“Just for being Don Zimmer,” Baylor said.
As judge of the Kangaroo Court in Boston, Baylor levied a $5 fine on Red Sox ace Roger Clemens — right after he had struck out a record 20 batters against Seattle. The offense? Giving up a hit to former University of Texas teammate Spike Owen on an 0-2 pitch.
Baylor had a chance to go to Texas, too. He was a second-round pick by Baltimore in 1967 and chose baseball over a chance to be the first black football player at Texas. Two years later, the Longhorns became the last all-white team to win a national championship.
No doubt, Baylor was rugged enough for either sport.
“He was a tough man, and he didn’t have to tell you he was tough,” Milwaukee manager Craig Counsell said of his first big league skipper.
Kansas City manager Ned Yost knew that firsthand, having played behind the plate.
“Don was kind of a fearsome guy, especially if you were a catcher or a second baseman,” Yost said. “If he was at second base, you’re hoping this guy hits a double instead of a single because you’d know you were going to get crushed at home plate. He’s a big guy.”
Burly in later years, Baylor was also known for speed as a younger player, including a career-high 52 steals with Oakland in 1976. He finished with 285 steals.
But on June 15, 1974, Baylor had the distinction of being the first player caught stealing twice in the same inning. He came in as a pinch-runner against the White Sox, was charged with a caught stealing at second when he was safe on an error, and after stealing third, was thrown out trying to steal home.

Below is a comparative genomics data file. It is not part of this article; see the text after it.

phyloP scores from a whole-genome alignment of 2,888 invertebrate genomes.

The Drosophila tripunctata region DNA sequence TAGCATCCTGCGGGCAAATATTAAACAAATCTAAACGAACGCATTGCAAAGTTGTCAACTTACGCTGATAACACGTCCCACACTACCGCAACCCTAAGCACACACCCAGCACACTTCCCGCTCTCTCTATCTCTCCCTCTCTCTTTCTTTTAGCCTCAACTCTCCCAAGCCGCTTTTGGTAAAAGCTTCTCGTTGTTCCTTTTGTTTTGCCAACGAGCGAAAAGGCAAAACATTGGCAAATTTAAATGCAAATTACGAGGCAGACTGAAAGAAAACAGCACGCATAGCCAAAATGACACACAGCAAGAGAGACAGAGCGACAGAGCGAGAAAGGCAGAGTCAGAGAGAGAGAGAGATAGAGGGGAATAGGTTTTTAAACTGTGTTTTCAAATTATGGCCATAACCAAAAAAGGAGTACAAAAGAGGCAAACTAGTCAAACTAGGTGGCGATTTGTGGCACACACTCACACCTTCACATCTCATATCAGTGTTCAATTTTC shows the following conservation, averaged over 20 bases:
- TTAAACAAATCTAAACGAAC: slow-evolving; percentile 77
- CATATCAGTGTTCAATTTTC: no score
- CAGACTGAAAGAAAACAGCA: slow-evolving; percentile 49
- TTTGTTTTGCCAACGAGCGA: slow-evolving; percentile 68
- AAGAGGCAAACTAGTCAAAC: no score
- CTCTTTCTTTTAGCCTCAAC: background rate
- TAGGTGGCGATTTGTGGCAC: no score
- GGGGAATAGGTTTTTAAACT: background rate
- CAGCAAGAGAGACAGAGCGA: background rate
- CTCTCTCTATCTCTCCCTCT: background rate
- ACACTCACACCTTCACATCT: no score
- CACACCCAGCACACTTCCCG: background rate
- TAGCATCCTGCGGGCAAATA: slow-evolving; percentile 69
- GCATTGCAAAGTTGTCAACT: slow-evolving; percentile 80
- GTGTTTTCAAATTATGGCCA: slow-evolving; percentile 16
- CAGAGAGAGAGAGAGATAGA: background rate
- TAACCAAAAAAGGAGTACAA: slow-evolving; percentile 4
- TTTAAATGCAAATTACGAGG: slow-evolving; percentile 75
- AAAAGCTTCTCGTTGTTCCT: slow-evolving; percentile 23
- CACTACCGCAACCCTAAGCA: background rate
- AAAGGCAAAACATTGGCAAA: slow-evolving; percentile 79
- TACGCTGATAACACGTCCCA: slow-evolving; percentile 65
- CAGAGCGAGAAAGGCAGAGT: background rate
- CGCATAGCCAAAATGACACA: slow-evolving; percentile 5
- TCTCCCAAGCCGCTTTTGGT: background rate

In his final three seasons, Baylor went to three straight World Series from 1986-88, winning the title and hitting one of his four postseason homers in Minnesota’s seven-game victory against St. Louis in 1987.
Baylor’s tying two-run shot in the fifth inning of Game 6 with the Twins trailing 3-2 in the Series fueled an 11-5 victory. He was on losing teams with Boston in ’86 and Oakland in ‘88.
“Don used power and speed to earn American League MVP honors with the Angels in 1979 and contributed to three straight pennant winners in a great 19-year major league career,” Commissioner Rob Manfred said.
“Throughout stints with 14 different major league teams as a player, coach or manager, Don’s reputation as a gentleman always preceded him,” he said.